Kansas does not use a parole system, which requires the offender to apply to a board for release from prison. In Kansas, once the judge hands down the sentence, offenders know the minimum and maximum amount of prison time they face. So for a ten-year sentence, an offender who serves prison time without any disciplinary problems could shave off two years of the sentence. This offender knows he's serving eight to ten years. (Kan. Stat. § 21-6821 (2021).)
Probation refers to putting prison time on hold and allowing the offender to serve most of the sentence in the community. Probation doesn't necessarily mean that the offender completely avoids time behind bars. As a condition of probation, the judge can order an offender to serve jail time. Other probation conditions might include reporting to a probation officer, abstaining from alcohol or drugs, completing community service, remaining on home arrest, or staying away from victims. While on probation, the offender's prison sentence remains on the table. The judge can revoke probation and send the offender to prison for violating probation. (Kan. Stat. §§ 21-6607, 21-6608 (2021).)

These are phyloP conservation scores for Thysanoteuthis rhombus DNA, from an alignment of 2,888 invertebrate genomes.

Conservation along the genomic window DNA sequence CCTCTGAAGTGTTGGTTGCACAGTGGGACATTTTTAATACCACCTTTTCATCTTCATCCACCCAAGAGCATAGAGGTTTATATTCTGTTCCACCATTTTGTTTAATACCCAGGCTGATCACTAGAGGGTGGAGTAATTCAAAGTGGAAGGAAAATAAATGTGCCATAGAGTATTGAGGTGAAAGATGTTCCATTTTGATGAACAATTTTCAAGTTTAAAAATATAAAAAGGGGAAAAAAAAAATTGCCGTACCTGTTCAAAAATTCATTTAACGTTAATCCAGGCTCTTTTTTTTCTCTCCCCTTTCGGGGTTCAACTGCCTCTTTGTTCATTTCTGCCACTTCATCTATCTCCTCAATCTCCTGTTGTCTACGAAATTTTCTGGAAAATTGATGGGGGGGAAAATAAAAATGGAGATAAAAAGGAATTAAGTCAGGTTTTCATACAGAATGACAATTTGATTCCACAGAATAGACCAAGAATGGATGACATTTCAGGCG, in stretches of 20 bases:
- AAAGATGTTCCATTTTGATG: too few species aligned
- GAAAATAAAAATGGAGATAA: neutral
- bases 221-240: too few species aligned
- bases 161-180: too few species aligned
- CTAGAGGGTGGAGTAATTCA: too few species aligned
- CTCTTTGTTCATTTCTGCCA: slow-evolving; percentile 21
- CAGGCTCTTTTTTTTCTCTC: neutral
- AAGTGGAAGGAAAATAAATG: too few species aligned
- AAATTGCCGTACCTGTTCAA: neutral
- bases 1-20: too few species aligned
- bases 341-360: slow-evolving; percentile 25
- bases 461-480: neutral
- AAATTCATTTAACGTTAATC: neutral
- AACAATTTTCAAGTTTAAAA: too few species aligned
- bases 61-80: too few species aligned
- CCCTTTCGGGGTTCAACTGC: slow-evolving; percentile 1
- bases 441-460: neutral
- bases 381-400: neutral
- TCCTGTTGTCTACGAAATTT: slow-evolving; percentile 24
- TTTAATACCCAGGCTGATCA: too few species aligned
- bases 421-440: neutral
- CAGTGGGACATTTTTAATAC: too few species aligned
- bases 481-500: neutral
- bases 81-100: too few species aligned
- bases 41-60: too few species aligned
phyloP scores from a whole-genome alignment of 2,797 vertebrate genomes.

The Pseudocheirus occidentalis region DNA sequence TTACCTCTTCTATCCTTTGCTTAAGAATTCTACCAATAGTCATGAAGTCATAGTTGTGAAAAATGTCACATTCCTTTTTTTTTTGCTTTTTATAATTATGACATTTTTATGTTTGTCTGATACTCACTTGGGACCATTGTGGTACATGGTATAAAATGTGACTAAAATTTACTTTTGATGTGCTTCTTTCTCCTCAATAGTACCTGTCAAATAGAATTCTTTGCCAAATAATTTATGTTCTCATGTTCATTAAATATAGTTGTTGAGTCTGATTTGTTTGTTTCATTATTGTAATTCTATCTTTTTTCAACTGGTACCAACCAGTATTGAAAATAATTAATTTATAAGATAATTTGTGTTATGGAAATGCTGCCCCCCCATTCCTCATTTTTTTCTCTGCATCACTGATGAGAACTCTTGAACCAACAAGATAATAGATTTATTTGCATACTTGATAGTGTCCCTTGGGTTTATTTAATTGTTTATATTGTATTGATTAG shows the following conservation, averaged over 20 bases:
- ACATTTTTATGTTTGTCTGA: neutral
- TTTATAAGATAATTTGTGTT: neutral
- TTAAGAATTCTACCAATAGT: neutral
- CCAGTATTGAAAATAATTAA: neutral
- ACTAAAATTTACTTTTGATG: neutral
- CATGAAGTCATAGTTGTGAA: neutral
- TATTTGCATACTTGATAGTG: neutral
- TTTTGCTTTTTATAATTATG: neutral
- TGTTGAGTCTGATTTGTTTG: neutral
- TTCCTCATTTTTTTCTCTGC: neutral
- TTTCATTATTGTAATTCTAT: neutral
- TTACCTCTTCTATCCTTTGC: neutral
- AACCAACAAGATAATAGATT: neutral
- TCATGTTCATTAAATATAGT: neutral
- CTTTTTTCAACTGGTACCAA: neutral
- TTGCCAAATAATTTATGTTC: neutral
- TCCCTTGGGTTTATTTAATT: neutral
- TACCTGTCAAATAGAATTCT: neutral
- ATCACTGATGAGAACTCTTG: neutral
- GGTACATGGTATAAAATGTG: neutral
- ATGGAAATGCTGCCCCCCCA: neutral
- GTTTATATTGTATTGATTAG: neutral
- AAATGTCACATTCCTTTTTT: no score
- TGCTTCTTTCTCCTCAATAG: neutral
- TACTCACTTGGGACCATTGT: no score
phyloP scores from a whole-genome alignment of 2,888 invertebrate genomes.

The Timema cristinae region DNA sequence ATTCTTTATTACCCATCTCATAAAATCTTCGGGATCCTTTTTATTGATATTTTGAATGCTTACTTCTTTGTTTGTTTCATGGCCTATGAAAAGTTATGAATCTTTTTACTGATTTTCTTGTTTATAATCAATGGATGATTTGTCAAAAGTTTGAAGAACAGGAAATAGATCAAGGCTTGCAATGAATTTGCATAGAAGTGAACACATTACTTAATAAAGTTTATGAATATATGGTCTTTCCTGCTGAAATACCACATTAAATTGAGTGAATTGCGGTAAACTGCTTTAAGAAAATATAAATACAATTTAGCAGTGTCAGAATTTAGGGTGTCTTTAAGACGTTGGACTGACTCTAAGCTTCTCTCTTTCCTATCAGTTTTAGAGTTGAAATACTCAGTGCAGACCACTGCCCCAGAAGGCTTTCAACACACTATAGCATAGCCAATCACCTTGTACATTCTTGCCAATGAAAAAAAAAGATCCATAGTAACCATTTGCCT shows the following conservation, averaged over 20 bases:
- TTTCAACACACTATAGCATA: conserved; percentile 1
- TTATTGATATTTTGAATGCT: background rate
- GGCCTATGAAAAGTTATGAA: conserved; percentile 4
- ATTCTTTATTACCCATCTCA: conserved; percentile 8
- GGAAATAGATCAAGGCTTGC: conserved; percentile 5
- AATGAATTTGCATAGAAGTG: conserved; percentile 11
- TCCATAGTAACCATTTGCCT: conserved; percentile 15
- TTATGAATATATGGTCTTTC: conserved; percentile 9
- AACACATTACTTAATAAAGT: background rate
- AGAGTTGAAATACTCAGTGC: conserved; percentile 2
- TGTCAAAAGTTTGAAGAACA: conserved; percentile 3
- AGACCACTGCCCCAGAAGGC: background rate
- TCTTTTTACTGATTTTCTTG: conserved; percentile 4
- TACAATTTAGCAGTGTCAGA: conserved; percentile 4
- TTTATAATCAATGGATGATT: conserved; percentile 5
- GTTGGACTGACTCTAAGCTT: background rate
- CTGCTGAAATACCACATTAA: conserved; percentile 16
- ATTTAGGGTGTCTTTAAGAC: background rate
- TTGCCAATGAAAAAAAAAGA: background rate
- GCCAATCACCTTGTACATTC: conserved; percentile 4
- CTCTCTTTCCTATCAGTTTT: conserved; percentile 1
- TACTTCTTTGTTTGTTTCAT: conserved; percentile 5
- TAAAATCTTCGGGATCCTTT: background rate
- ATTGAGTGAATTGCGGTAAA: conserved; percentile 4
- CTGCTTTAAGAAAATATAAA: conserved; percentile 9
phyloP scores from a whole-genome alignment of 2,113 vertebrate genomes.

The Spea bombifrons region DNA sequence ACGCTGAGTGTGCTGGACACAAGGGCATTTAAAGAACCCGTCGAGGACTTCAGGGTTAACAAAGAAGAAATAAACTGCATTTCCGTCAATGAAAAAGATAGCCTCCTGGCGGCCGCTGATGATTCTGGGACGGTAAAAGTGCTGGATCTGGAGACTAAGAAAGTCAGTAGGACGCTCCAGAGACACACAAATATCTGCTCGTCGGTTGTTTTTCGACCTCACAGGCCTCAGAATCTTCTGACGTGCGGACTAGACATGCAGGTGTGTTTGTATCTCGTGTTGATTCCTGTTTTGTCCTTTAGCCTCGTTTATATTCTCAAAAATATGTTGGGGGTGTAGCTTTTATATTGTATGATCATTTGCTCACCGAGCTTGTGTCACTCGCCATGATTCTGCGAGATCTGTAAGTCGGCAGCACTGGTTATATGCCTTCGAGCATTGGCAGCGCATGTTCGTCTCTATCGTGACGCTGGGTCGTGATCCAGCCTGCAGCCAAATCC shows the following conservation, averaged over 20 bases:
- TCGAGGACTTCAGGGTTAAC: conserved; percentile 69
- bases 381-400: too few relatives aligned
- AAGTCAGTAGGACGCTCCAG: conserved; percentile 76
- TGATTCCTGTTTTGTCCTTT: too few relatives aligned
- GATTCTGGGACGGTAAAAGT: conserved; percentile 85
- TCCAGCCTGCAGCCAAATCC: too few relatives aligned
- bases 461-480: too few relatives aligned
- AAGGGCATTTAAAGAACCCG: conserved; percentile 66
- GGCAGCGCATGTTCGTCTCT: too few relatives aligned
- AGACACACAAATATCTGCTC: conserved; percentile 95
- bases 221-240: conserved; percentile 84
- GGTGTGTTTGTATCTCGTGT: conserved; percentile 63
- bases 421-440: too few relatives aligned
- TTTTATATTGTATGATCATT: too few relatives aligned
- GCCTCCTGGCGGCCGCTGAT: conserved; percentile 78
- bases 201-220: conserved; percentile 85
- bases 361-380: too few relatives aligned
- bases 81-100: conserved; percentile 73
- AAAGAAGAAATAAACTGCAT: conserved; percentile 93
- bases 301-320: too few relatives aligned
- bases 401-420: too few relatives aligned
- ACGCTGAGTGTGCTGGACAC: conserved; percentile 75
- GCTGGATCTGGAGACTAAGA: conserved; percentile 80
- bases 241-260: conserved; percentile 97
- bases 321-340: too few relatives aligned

Statutes of limitations set time limits for a prosecutor to file criminal charges in a case. For most felonies, the prosecutor must file the charges within five years of the crime being committed. The most serious crimes in Kansas, such as murder and terrorism, have no statute of limitations, meaning a prosecutor can file charges at any time. (Kan. Stat. § 21-5107 (2021).)
Kansas' sentencing grids can be complicated and are best understood and tackled with the help of a professional. If you are charged with a felony in Kansas, talk to an experienced criminal defense attorney. An attorney will explain how your case is likely to fare in court and defend your rights.